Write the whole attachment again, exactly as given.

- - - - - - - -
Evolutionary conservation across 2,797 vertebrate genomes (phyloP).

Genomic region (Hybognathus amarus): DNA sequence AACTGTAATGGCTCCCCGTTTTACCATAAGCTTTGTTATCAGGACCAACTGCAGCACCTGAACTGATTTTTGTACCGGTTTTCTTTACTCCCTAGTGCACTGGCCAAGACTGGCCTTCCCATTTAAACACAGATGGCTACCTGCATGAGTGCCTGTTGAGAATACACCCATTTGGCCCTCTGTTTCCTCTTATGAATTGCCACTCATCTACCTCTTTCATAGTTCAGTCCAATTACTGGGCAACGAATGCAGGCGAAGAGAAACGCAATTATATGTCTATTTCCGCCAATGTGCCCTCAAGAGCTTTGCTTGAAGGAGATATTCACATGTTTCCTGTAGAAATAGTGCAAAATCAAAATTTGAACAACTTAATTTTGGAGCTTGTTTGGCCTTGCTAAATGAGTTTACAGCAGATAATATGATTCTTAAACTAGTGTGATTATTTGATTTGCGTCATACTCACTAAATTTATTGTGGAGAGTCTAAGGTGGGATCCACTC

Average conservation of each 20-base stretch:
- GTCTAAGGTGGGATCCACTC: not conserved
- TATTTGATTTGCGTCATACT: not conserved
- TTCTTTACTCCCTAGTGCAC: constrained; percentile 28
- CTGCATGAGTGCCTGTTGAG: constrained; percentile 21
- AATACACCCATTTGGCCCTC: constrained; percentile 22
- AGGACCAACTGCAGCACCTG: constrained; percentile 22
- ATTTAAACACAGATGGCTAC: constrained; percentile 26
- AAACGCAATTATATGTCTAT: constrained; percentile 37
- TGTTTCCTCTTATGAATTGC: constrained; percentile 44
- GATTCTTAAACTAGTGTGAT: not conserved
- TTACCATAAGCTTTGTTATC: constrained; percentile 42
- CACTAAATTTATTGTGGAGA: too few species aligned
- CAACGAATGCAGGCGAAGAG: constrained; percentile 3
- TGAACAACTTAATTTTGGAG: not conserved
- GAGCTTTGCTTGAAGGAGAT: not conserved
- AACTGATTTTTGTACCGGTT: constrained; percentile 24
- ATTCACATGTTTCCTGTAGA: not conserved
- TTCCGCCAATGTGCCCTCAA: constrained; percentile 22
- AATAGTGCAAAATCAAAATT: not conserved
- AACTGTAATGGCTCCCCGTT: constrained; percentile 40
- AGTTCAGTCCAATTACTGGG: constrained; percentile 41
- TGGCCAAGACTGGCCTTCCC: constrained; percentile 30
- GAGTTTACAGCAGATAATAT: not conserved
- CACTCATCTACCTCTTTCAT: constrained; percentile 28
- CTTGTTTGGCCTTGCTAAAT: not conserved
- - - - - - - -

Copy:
Evolutionary conservation across 2,797 vertebrate genomes (phyloP).

Genomic region (Hybognathus amarus): DNA sequence AACTGTAATGGCTCCCCGTTTTACCATAAGCTTTGTTATCAGGACCAACTGCAGCACCTGAACTGATTTTTGTACCGGTTTTCTTTACTCCCTAGTGCACTGGCCAAGACTGGCCTTCCCATTTAAACACAGATGGCTACCTGCATGAGTGCCTGTTGAGAATACACCCATTTGGCCCTCTGTTTCCTCTTATGAATTGCCACTCATCTACCTCTTTCATAGTTCAGTCCAATTACTGGGCAACGAATGCAGGCGAAGAGAAACGCAATTATATGTCTATTTCCGCCAATGTGCCCTCAAGAGCTTTGCTTGAAGGAGATATTCACATGTTTCCTGTAGAAATAGTGCAAAATCAAAATTTGAACAACTTAATTTTGGAGCTTGTTTGGCCTTGCTAAATGAGTTTACAGCAGATAATATGATTCTTAAACTAGTGTGATTATTTGATTTGCGTCATACTCACTAAATTTATTGTGGAGAGTCTAAGGTGGGATCCACTC

Average conservation of each 20-base stretch:
- GTCTAAGGTGGGATCCACTC: not conserved
- TATTTGATTTGCGTCATACT: not conserved
- TTCTTTACTCCCTAGTGCAC: constrained; percentile 28
- CTGCATGAGTGCCTGTTGAG: constrained; percentile 21
- AATACACCCATTTGGCCCTC: constrained; percentile 22
- AGGACCAACTGCAGCACCTG: constrained; percentile 22
- ATTTAAACACAGATGGCTAC: constrained; percentile 26
- AAACGCAATTATATGTCTAT: constrained; percentile 37
- TGTTTCCTCTTATGAATTGC: constrained; percentile 44
- GATTCTTAAACTAGTGTGAT: not conserved
- TTACCATAAGCTTTGTTATC: constrained; percentile 42
- CACTAAATTTATTGTGGAGA: too few species aligned
- CAACGAATGCAGGCGAAGAG: constrained; percentile 3
- TGAACAACTTAATTTTGGAG: not conserved
- GAGCTTTGCTTGAAGGAGAT: not conserved
- AACTGATTTTTGTACCGGTT: constrained; percentile 24
- ATTCACATGTTTCCTGTAGA: not conserved
- TTCCGCCAATGTGCCCTCAA: constrained; percentile 22
- AATAGTGCAAAATCAAAATT: not conserved
- AACTGTAATGGCTCCCCGTT: constrained; percentile 40
- AGTTCAGTCCAATTACTGGG: constrained; percentile 41
- TGGCCAAGACTGGCCTTCCC: constrained; percentile 30
- GAGTTTACAGCAGATAATAT: not conserved
- CACTCATCTACCTCTTTCAT: constrained; percentile 28
- CTTGTTTGGCCTTGCTAAAT: not conserved